Names of places tell a cultural story

By Keva Hoffmann Boardman – I discovered something interesting the other day. In a 1954 New Braunfels Herald column called, “The Melting Pot,” the writer, Gordon Rose, discusses the names of nearby localities known by both German/Anglo and Mexican citizens. The names these two cultures chose give us insight to

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Snake tales

Keva Hoffmann Boardman — Texas is the perfect environment for many creatures. One of them is snakes, and here in central Texas we have poisonous ones: copperheads, coral snakes, cottonmouths (water moccasins) and rattlesnakes. Early Comal Countians were very familiar with our slithering neighbors. The NB Zeitung records many encounters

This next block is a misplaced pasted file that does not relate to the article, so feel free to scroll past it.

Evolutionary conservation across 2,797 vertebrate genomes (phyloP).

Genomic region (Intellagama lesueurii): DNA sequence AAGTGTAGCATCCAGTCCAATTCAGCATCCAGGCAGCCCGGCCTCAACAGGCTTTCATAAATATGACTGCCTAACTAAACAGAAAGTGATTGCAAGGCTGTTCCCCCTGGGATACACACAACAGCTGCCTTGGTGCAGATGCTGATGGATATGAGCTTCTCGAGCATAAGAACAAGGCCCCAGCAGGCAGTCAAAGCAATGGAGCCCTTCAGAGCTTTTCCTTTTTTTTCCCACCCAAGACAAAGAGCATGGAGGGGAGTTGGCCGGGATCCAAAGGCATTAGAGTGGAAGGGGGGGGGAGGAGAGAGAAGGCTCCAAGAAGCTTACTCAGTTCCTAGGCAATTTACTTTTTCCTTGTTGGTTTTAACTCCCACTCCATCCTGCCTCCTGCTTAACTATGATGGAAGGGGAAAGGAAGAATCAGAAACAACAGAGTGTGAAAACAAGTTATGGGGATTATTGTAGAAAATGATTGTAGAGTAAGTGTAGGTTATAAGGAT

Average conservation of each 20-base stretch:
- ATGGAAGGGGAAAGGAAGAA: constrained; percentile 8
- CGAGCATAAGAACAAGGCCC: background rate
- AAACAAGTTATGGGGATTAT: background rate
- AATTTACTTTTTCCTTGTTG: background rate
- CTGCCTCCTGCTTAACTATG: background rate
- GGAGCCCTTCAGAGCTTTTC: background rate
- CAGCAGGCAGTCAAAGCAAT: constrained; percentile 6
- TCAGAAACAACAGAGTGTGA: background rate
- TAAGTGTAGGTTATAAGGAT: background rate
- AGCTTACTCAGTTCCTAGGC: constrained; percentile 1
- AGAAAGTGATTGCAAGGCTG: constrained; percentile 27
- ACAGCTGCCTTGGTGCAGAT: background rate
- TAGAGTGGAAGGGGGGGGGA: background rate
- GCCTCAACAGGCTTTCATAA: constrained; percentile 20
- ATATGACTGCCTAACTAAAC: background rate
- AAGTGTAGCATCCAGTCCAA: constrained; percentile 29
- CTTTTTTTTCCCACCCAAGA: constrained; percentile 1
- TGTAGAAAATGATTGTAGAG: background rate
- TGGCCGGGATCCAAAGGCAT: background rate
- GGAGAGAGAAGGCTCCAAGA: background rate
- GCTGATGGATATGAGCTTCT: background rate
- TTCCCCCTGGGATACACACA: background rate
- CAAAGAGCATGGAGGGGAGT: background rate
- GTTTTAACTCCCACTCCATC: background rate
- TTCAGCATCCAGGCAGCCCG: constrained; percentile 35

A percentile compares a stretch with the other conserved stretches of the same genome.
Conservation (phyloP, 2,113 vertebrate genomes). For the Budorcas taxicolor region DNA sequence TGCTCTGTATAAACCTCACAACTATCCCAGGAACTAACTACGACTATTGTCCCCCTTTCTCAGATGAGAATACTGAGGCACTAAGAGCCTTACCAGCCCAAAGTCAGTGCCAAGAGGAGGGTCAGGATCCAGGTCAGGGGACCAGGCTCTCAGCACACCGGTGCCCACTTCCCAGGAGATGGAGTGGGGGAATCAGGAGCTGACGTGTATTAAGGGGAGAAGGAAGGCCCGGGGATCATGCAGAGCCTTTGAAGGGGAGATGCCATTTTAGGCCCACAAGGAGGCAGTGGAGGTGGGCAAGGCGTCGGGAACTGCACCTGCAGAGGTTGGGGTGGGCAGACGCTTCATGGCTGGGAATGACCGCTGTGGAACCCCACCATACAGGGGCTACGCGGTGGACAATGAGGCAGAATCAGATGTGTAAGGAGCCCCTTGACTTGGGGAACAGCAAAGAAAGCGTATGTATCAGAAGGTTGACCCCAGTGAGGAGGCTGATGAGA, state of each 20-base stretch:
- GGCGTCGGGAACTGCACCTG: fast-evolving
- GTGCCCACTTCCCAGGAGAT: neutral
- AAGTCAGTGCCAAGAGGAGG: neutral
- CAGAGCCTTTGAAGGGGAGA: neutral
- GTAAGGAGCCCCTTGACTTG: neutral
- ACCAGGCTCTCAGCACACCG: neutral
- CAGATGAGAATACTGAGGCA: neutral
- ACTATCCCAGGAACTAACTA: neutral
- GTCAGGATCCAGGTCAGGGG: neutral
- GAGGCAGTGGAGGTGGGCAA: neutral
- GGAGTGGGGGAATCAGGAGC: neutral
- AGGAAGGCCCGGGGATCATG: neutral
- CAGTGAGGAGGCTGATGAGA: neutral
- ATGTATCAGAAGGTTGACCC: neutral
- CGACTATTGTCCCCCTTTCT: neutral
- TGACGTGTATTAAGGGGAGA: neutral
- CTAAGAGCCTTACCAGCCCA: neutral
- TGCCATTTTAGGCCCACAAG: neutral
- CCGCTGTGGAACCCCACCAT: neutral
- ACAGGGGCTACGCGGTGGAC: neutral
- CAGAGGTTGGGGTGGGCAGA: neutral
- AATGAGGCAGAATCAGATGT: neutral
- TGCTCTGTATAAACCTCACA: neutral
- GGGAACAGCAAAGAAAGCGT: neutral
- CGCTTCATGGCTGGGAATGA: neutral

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Riley’s Tavern in Hunter lives on

By Myra Lee Adams Goff In 1867 when cotton was “king”, Andrew Jackson Hunter bought a tract of land in eastern Comal County for the purpose of raising cotton. He lived nearby on York Creek. In 1880 when the IGN Railroad came through that area, the small settlement was called

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